On Good Friday, 1788, at 1:30 in the afternoon, Vicente José Núñez, the army’s paymaster, stood before the altar he had erected in his house on Chartres Street in the French Quarter, lighting candle after candle. Only after more than fifty flames burned did he relent. A letter published a few months later in The London Chronicle would claim that Núñez lit the wax tapers “as if his prayers could not ascend to heaven without them.” As the members of his household pressed their palms together and closed their eyes in devotion, perhaps they initially mistook the growing warmth they felt as a divine response. Or more likely, they left the candles burning to mark the sanctity of the day when they sat down to dinner. Whenever they finally did turn their attentions once again to the private chapel, its ceiling and the shingles above it, which were probably wooden, had caught on fire.
A particularly strong wind from the South fueled and spread the developing inferno. The wooden houses of the city drew the conflagration onward. As families scrambled to save loved ones or what material goods they could manage, frequent explosions punctuated the roar of the flames as the fire uncovered private (and illegal) supplies of gunpowder. There were no firemen or even an organized plan to form a bucket brigade.
The fire consumed nearly eighty percent of the city (the same proportion ruined by another terrible disaster in 2005). Though it destroyed almost every shop, most houses, the church, the arsenal, and even the public prison, only one person died that night.
Governor Esteban Mirò and Intendant Martìn Navarro acted decisively and immediately. The morning after the fire, the local officials issued a general order preventing anyone from raising the price of provisions above their former value. They sent messages to planters up and down the Mississippi River from New Orleans to send their crops to market and distributed the goods among the newly poor. They borrowed from the royal coffers (Louisiana was a Spanish colony in 1788) to send three ships to Philadelphia to buy flour so as to prevent famine. Within twenty-four hours they managed to find shelter for every last resident. Mirò was even said to have spent part of that day standing in front of his house handing out money to those in greatest need.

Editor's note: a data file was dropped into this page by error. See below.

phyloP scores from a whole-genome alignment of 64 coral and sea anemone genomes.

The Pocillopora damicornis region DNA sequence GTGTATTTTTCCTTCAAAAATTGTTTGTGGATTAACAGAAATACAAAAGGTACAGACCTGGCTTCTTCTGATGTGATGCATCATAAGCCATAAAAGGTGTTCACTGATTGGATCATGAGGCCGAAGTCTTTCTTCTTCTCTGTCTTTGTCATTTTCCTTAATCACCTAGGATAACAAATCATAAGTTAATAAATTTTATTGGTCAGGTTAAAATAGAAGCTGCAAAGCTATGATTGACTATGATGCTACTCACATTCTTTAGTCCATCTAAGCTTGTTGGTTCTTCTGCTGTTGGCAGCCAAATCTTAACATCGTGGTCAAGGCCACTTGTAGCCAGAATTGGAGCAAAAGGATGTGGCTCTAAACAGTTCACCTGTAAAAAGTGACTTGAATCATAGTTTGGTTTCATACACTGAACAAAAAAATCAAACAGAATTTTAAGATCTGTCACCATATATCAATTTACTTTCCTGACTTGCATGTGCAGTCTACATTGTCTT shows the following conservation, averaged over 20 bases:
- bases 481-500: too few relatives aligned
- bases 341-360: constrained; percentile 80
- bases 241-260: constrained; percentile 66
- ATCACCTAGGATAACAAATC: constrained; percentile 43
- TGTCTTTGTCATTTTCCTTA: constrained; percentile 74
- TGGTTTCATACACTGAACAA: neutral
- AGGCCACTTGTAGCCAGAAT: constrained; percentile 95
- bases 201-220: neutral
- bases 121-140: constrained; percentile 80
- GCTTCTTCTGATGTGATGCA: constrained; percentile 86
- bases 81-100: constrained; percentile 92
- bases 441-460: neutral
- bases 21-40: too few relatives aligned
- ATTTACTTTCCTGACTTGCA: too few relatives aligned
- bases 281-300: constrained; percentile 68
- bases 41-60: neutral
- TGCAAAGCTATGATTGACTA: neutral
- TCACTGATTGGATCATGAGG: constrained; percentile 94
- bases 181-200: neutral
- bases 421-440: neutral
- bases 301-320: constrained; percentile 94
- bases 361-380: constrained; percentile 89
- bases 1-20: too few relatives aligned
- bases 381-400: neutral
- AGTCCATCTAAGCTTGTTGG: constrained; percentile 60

Ably cared for by a conscientious and forward-thinking government that recognized that “the loss caused to His Majesty by the fire is of slight consideration,” New Orleans sprang from the ashes renewed. Others contributed to the rebuilding as well. Don Andrés Almonester y Roxas built the cathedral as a gift to the city and financed the Cabildo and other public buildings. Eleven days after the fire, Madame Gravier and her husband, Don Beltran Gravier, drew up a plan that subdivided their plantation and allowed the city to expand upriver into what would become the American Sector. The center of the new suburb included a public plaza that would later be named Lafayette Square. Despite continued obstacles and another large fire just six years later, New Orleans grew and even thrived.
Most New Orleanians now know Mirò merely as a street that winds through parts of the city, following the curve of the river. They drive down it without remembering that the man for which it is named, along with Navarro and others of the time, were responsible for the recovery from the Good Friday Fire of 1788. It was those leaders’ competence, cooperation and imagination that prevented a population loss and set the city on a path to becoming an important and prosperous financial hub. As one account eloquently explained, “In place of the flourishing city of the day before, one could see nothing more than ruins and debris; still smoking. . . . [But,] we found all the compassion that could be expected in our governor’s generous heart and quickness of perception to dry our tears a little and supply our needs.”
For a more detailed account, please see the sources upon which this article is based: Lauro A. De Rojas and Walter Prichard, ed., “The Great Fire of 1788 in New Orleans,” Louisiana Historical Quarterly, Vol. 20, Issue 3 (1937); “Report of Governor Esteban Miro and Intendente Martin Navarro on the Fire Which Destroyed New Orleans March 21, 1788,” found in Publications of the Louisiana Historical Society, Vol. VIII, 1914-15; Jon Kukla, A Wilderness So Immense (Anchor Books, 2004); Mary Louise Christovich, et al., New Orleans Architecture: the American Sector (Pelican Publishing, 1998).
Nicole Biguenet Pedersen, a native New Orleanian, studied history at Brandeis University and went on to obtain a law degree at the University of Chicago. Her current research projects focus on historical perceptions of New Orleans. She is a special contributing writer to GoNOLA.